Wilson County’s top education leaders gathered to share their perspectives and advice on school leadership preparation Friday evening at Cumberland University’s Mt. Juliet campus.
Cumberland University’s Master of Education in Instruction Leadership Program conducted the forum that presented school leaders such as Wilson County Director of Schools Tim Setterlund, Trousdale County Director of Schools Clint Satterfield, Lebanon High School principal Myra Sloan and Coles Ferry Elementary School principal Brian Hutto.
This panel of educators spent about 10 minutes each to discuss the opportunities and challenges faced by school leaders.
Cumberland’s Eric Cummings, dean of the School of Humanities, Education and the Arts, said the forum was designed to provide meaningful insight to the role of a school leader, professional development and networking.
The speakers focused on current and emerging trends in education and leadership.
“As educators around the state work hard to implement the new and more rigorous direction set by the Department of Education, there are many opportunities for positive change in Tennessee’s school,’ said Cummings. “We’ve brought together some important voices in the region to discuss challenges and opportunities.”
Cummings said he hoped to take what the educators said and use it for policy recommendations. He said building leaders in education has “done a 180.”
“There are certain traits we look for in effective principals and leaders,” he said.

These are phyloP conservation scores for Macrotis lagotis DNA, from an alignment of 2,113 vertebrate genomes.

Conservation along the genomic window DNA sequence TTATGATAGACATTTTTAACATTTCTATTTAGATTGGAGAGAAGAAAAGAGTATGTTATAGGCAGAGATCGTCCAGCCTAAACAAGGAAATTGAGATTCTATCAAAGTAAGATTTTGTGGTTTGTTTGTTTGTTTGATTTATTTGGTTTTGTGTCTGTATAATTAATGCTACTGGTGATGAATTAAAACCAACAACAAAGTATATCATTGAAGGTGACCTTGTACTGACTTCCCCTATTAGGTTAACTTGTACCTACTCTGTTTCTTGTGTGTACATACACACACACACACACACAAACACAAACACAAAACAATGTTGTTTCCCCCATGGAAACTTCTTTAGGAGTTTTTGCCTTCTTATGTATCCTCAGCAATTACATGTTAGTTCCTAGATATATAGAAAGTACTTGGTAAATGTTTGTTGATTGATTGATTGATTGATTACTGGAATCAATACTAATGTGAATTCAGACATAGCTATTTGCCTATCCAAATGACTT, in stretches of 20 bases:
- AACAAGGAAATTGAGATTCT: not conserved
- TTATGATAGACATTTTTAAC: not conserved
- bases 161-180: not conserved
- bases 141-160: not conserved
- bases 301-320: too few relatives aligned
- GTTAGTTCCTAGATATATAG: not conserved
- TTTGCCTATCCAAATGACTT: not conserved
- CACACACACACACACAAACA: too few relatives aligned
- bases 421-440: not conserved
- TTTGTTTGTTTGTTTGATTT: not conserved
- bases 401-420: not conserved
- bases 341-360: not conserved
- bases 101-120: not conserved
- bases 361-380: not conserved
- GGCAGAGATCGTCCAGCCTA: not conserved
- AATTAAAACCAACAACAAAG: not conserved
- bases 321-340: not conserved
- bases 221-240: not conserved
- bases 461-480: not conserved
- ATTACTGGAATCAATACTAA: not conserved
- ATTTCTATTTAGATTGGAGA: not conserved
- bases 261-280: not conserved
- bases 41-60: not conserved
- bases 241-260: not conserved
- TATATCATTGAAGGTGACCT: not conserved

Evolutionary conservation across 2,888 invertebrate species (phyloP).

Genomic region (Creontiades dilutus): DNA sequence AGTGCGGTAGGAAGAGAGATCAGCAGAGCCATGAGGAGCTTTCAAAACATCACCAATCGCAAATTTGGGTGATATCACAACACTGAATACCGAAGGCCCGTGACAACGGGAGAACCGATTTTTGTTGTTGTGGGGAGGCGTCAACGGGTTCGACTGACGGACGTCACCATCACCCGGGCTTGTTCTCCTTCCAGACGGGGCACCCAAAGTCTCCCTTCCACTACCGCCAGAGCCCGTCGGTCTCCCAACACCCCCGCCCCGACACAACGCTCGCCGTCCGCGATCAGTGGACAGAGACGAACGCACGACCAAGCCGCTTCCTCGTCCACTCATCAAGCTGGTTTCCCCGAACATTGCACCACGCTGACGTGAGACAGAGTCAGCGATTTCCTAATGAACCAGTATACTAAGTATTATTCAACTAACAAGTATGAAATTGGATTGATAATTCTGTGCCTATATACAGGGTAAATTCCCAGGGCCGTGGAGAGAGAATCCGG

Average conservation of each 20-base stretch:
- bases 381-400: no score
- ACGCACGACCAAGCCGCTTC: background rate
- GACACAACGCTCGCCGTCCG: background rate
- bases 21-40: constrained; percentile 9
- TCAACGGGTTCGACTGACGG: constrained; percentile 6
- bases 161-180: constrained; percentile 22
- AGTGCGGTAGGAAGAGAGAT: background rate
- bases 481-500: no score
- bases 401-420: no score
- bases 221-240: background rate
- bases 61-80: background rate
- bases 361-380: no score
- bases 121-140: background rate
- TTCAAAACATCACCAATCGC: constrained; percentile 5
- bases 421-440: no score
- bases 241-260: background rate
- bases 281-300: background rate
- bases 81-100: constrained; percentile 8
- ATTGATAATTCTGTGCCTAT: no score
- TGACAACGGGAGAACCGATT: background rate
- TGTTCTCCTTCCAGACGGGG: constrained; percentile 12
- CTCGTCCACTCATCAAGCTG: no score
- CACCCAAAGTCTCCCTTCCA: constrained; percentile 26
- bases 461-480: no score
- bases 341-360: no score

Sloan broke down those traits when she made the word “principal” an acronym.
After each letter presented on a poster board, Sloan taped a word and explained how that word related to being a principal.
She said the letter “p” stands for positive, and the letter “r” research. The letter “i” stands for instructional research, said Sloan.
“We have to model what we want,” she said.
“I try to take every opportunity to make somebody’s day,” Sloan said.
“The letter ‘n’ stands for noble,” said Sloan. “We need to always do what is right and always be there for the students.”
She said the two things that come to mind are for principals and leaders to “be proactive and know the importance empowerment.”
The No. 1 thing for leaders in education is “communication,” said Hutto.
“My role is to motivate and get people fired up,” he said.
His second priority is to be flexible.
“You can’t be tied to a ‘to do’ list,” said Hutto.
Thirdly, Hutto said it’s important to have perspective and “see the big picture.”
Satterfield said instructional coaches are used in his district, and leaders are given roles to play during discussion.
“And we don’t leave it alone,” he said. “If we need to coach and mentor principals, we will do it.”
He asks several questions to his leaders.
“The key thing is, do you care?” he said. “Are you committed to excellence, and can I trust you? Together we will get it done.”
Setterlund wants his leaders to ask themselves, “how can it be better?”
“At the end of the school year do they feel comfortable as a principal and do they like where they are,” he said. “We try to develop internal leaders in our district.”
Kim Finch, director of Cumberland’s program for instructional leadership, said it’s important for instructors who wish to become a school leader one day listen to today’s leaders.
“So they know how best to prepare for that big new role,” she said.